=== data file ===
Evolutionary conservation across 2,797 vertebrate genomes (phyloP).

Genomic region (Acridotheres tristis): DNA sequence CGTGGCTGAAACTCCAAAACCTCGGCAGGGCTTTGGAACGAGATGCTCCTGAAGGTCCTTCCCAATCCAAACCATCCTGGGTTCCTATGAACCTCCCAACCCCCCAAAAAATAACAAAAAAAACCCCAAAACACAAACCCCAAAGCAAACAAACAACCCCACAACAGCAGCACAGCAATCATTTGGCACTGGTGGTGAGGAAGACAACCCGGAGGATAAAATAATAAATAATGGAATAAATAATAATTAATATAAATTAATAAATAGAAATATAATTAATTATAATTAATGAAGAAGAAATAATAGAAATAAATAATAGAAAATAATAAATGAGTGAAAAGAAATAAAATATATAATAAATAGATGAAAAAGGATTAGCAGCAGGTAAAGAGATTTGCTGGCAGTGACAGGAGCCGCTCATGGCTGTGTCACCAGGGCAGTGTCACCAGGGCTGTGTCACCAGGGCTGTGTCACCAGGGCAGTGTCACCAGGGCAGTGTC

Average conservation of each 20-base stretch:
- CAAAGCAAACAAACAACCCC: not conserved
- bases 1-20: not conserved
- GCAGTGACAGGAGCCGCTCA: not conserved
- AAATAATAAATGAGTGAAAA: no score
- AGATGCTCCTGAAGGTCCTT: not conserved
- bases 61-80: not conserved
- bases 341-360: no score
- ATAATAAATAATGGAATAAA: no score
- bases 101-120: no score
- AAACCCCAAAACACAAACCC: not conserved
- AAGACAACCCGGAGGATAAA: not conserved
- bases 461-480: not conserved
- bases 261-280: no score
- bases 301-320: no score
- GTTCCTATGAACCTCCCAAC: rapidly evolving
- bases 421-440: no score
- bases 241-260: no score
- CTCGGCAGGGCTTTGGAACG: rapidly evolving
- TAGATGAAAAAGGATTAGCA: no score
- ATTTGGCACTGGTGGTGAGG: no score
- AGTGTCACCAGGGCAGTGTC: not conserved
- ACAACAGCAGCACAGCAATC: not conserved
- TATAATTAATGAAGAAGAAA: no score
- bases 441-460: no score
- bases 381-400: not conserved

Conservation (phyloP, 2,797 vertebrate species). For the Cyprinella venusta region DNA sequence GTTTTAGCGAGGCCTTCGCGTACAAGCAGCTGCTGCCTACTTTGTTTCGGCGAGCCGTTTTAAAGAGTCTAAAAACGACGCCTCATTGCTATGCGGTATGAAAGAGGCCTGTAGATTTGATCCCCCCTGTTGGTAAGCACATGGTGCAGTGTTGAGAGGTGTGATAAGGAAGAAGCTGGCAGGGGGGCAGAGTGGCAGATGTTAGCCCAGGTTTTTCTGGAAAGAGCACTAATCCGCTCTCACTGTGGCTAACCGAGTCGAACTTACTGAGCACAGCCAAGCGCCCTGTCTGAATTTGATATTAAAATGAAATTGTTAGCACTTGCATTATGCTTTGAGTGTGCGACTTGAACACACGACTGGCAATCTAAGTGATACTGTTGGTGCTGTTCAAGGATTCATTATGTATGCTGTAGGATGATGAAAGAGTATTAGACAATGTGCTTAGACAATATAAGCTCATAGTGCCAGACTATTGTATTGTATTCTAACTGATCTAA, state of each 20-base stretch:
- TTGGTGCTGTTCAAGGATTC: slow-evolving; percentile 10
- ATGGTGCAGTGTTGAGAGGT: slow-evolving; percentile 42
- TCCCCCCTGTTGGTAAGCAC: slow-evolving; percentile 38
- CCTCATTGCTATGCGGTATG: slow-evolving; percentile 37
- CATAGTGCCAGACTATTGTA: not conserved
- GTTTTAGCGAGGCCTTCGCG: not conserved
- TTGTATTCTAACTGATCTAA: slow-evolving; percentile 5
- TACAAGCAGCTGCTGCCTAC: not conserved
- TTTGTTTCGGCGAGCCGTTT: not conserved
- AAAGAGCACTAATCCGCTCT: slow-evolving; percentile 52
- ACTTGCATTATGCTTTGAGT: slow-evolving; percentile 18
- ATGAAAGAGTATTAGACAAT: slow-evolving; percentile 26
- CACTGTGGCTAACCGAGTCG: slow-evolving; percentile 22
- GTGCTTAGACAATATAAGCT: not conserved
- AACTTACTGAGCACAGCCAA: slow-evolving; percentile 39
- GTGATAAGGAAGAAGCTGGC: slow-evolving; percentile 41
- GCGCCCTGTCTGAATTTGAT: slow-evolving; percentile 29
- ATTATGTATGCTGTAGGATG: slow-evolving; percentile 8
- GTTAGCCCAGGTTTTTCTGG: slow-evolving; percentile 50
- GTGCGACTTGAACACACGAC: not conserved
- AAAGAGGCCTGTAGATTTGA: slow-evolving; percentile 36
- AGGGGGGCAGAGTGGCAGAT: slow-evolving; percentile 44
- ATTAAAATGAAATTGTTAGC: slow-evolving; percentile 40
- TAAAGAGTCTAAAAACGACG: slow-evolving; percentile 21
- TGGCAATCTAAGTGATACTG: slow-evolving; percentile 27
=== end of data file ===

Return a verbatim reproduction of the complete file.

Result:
Evolutionary conservation across 2,797 vertebrate genomes (phyloP).

Genomic region (Acridotheres tristis): DNA sequence CGTGGCTGAAACTCCAAAACCTCGGCAGGGCTTTGGAACGAGATGCTCCTGAAGGTCCTTCCCAATCCAAACCATCCTGGGTTCCTATGAACCTCCCAACCCCCCAAAAAATAACAAAAAAAACCCCAAAACACAAACCCCAAAGCAAACAAACAACCCCACAACAGCAGCACAGCAATCATTTGGCACTGGTGGTGAGGAAGACAACCCGGAGGATAAAATAATAAATAATGGAATAAATAATAATTAATATAAATTAATAAATAGAAATATAATTAATTATAATTAATGAAGAAGAAATAATAGAAATAAATAATAGAAAATAATAAATGAGTGAAAAGAAATAAAATATATAATAAATAGATGAAAAAGGATTAGCAGCAGGTAAAGAGATTTGCTGGCAGTGACAGGAGCCGCTCATGGCTGTGTCACCAGGGCAGTGTCACCAGGGCTGTGTCACCAGGGCTGTGTCACCAGGGCAGTGTCACCAGGGCAGTGTC

Average conservation of each 20-base stretch:
- CAAAGCAAACAAACAACCCC: not conserved
- bases 1-20: not conserved
- GCAGTGACAGGAGCCGCTCA: not conserved
- AAATAATAAATGAGTGAAAA: no score
- AGATGCTCCTGAAGGTCCTT: not conserved
- bases 61-80: not conserved
- bases 341-360: no score
- ATAATAAATAATGGAATAAA: no score
- bases 101-120: no score
- AAACCCCAAAACACAAACCC: not conserved
- AAGACAACCCGGAGGATAAA: not conserved
- bases 461-480: not conserved
- bases 261-280: no score
- bases 301-320: no score
- GTTCCTATGAACCTCCCAAC: rapidly evolving
- bases 421-440: no score
- bases 241-260: no score
- CTCGGCAGGGCTTTGGAACG: rapidly evolving
- TAGATGAAAAAGGATTAGCA: no score
- ATTTGGCACTGGTGGTGAGG: no score
- AGTGTCACCAGGGCAGTGTC: not conserved
- ACAACAGCAGCACAGCAATC: not conserved
- TATAATTAATGAAGAAGAAA: no score
- bases 441-460: no score
- bases 381-400: not conserved

Conservation (phyloP, 2,797 vertebrate species). For the Cyprinella venusta region DNA sequence GTTTTAGCGAGGCCTTCGCGTACAAGCAGCTGCTGCCTACTTTGTTTCGGCGAGCCGTTTTAAAGAGTCTAAAAACGACGCCTCATTGCTATGCGGTATGAAAGAGGCCTGTAGATTTGATCCCCCCTGTTGGTAAGCACATGGTGCAGTGTTGAGAGGTGTGATAAGGAAGAAGCTGGCAGGGGGGCAGAGTGGCAGATGTTAGCCCAGGTTTTTCTGGAAAGAGCACTAATCCGCTCTCACTGTGGCTAACCGAGTCGAACTTACTGAGCACAGCCAAGCGCCCTGTCTGAATTTGATATTAAAATGAAATTGTTAGCACTTGCATTATGCTTTGAGTGTGCGACTTGAACACACGACTGGCAATCTAAGTGATACTGTTGGTGCTGTTCAAGGATTCATTATGTATGCTGTAGGATGATGAAAGAGTATTAGACAATGTGCTTAGACAATATAAGCTCATAGTGCCAGACTATTGTATTGTATTCTAACTGATCTAA, state of each 20-base stretch:
- TTGGTGCTGTTCAAGGATTC: slow-evolving; percentile 10
- ATGGTGCAGTGTTGAGAGGT: slow-evolving; percentile 42
- TCCCCCCTGTTGGTAAGCAC: slow-evolving; percentile 38
- CCTCATTGCTATGCGGTATG: slow-evolving; percentile 37
- CATAGTGCCAGACTATTGTA: not conserved
- GTTTTAGCGAGGCCTTCGCG: not conserved
- TTGTATTCTAACTGATCTAA: slow-evolving; percentile 5
- TACAAGCAGCTGCTGCCTAC: not conserved
- TTTGTTTCGGCGAGCCGTTT: not conserved
- AAAGAGCACTAATCCGCTCT: slow-evolving; percentile 52
- ACTTGCATTATGCTTTGAGT: slow-evolving; percentile 18
- ATGAAAGAGTATTAGACAAT: slow-evolving; percentile 26
- CACTGTGGCTAACCGAGTCG: slow-evolving; percentile 22
- GTGCTTAGACAATATAAGCT: not conserved
- AACTTACTGAGCACAGCCAA: slow-evolving; percentile 39
- GTGATAAGGAAGAAGCTGGC: slow-evolving; percentile 41
- GCGCCCTGTCTGAATTTGAT: slow-evolving; percentile 29
- ATTATGTATGCTGTAGGATG: slow-evolving; percentile 8
- GTTAGCCCAGGTTTTTCTGG: slow-evolving; percentile 50
- GTGCGACTTGAACACACGAC: not conserved
- AAAGAGGCCTGTAGATTTGA: slow-evolving; percentile 36
- AGGGGGGCAGAGTGGCAGAT: slow-evolving; percentile 44
- ATTAAAATGAAATTGTTAGC: slow-evolving; percentile 40
- TAAAGAGTCTAAAAACGACG: slow-evolving; percentile 21
- TGGCAATCTAAGTGATACTG: slow-evolving; percentile 27